Spying law should be fair and intelligent

David Shearer –  Sugary drinks-David Shearer Web

Last fortnight in Parliament, I spoke on the first reading of the Bill intended to reform our intelligence agencies.

The ‘Intelligence and Security Bill’ is intended to bring our intelligence laws into line with today’s environment and context.

Terrorism continues to change and evolve, and the increase in cybersecurity attacks on our government departments and organisations has been staggering.

We need the best defence to protect Kiwis, but there is possibly no more sensitive an issue than the work of our intelligence agencies.

Ensuring safety

The challenge we face is this: We need to make sure New Zealanders are safe and secure and our basic rights and freedoms from attack are protected, while at the same time ensuring that our privacy is maintained.

In a positive move, the government has sought the support of Labour over the proposed bill and has left some fundamental decisions – for example the definition of national security – to be defined through the select committee process after listening to submitters.

A bipartisan approach will help to ensure the resulting laws will be strong and robust.

As one of the five members of the Intelligence and Security Committee, I welcome this new direction taken by Attorney General Chris Finlayson.

Three years ago, (Prime Minister) John Key rammed new spy laws through Parliament with a majority of just one. That short-sighted move eroded the confidence of the New Zealand public in our intelligence agencies.

Dangerous situations

We need and want our agencies to have the broadest possible powers to combat threats to New Zealanders, but to only be permitted to use those powers in carefully-defined circumstances and with a full range of checks on what they are doing.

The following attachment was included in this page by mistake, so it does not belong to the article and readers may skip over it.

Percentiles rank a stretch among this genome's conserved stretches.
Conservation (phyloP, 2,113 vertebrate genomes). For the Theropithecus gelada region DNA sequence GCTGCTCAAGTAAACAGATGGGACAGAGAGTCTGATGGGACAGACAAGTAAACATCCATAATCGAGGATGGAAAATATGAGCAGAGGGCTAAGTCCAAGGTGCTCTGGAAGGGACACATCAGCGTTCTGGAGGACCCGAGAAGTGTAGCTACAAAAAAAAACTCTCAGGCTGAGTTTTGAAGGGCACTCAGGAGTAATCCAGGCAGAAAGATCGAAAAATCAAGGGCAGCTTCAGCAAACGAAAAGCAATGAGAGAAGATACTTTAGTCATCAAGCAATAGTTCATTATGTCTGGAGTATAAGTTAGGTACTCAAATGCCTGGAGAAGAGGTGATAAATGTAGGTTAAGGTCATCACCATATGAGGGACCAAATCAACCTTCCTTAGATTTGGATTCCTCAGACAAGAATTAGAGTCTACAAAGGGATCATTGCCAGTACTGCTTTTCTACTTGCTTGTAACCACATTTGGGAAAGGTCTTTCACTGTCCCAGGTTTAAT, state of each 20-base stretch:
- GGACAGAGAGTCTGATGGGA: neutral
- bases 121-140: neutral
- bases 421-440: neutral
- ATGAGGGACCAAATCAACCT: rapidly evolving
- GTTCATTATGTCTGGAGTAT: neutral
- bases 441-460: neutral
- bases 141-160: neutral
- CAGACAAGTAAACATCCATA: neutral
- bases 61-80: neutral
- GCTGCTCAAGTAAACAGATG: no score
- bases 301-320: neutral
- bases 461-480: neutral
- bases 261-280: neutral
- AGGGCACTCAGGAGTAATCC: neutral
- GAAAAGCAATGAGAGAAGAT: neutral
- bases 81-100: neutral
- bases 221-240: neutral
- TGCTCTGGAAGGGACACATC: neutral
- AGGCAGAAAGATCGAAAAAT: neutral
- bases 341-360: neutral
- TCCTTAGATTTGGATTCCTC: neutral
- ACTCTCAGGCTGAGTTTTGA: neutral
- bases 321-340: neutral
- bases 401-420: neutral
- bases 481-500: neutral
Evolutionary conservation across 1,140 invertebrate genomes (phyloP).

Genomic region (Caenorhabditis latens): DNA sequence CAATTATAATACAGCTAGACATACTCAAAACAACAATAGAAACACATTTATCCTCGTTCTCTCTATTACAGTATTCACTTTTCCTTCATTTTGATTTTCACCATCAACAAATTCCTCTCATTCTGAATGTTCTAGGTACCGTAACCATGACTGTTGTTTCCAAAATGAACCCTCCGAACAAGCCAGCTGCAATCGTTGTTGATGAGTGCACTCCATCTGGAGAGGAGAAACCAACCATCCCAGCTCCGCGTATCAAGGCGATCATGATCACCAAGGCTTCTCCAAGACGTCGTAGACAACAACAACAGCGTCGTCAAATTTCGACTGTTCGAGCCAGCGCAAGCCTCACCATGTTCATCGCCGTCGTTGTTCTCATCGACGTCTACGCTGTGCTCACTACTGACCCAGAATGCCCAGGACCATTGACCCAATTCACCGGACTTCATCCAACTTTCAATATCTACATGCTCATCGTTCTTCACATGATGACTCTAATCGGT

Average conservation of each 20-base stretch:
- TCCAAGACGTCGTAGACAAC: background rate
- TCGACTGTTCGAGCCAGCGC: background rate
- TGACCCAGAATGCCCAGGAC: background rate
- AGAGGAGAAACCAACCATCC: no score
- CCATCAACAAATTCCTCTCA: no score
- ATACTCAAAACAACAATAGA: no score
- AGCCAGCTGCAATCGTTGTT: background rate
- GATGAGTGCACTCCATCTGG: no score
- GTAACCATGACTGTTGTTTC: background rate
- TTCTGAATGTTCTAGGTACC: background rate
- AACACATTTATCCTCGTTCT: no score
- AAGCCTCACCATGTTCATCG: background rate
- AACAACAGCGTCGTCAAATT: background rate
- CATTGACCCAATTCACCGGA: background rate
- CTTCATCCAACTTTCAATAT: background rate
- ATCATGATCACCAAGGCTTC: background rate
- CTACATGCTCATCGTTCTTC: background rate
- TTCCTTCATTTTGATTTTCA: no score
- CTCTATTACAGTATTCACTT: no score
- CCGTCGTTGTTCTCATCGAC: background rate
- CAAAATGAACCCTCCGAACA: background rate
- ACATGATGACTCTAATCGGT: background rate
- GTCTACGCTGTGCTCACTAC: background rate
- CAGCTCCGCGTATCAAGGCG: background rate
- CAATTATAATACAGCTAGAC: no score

For example, it is currently illegal for the Government Communications Security Bureau (GCSB) to use its electronic expertise to spy on any New Zealander.

That has thrown up some problems: imagine a New Zealander is taken hostage in Syria and we detect a New Zealand telephone being used there and believe it is linked to the hostage situation. Sadly, we cannot listen to any conversations because the phone might belong to a New Zealander and the GCSB is forbidden to spy on New Zealanders.

The same problem could occur if a New Zealander travels overseas to join the Islamic State. It would be illegal for GCSB to listen to that person’s phone despite the fact it could pose a security threat.

Under the new legislation, New Zealanders will be able to be spied up on by the GCSB but only in exceptional and highly regulated situations.

GCSB must obtain a warrant from the Attorney General and the Commissioner of Warrants, who is a retired judge.

On top of that, every warrant will later be scrutinised by the Inspector of Intelligence to ensure that it was justified.

Striking the balance

In this way, we strike a balance between enabling the agencies to combat terrorism and stamp out people trafficking and other heinous crimes by giving them the powers they need to do that, but ensure that New Zealanders going about their everyday business can never be spied upon – or ever fear they are.

The Bill will go through the Select Committee of which I am a member.

There are aspects of the Bill we will scrutinise closely, and will want to obtain advice on from experts such as the Privacy Commissioner, the Law Commission and others, to ensure that it is rigorous but enables the agencies to do their jobs.

However, I have said on many occasions that when it comes to terrorism, intelligence agencies can only do so much.

The terrorism that we have seen around the world stems from people who are isolated and disenfranchised in the communities they live, and many of them have mental health problems.

It is the strength of our relationships with every member of our community, in particular the Muslim community, that is our first and most important line of defence against terrorism.

Overwhelmingly New Zealand’s Muslim community is law-abiding, hard-working, family oriented and puts a premium on good education for their children so that they can prosper and contribute to New Zealand.

Having strong, fair intelligence laws is vitally important, but it’s only part of the picture.
David Shearer is an elected Member of Parliament from Mt Albert in Auckland and Labour Party’s spokesman for Foreign Affairs.

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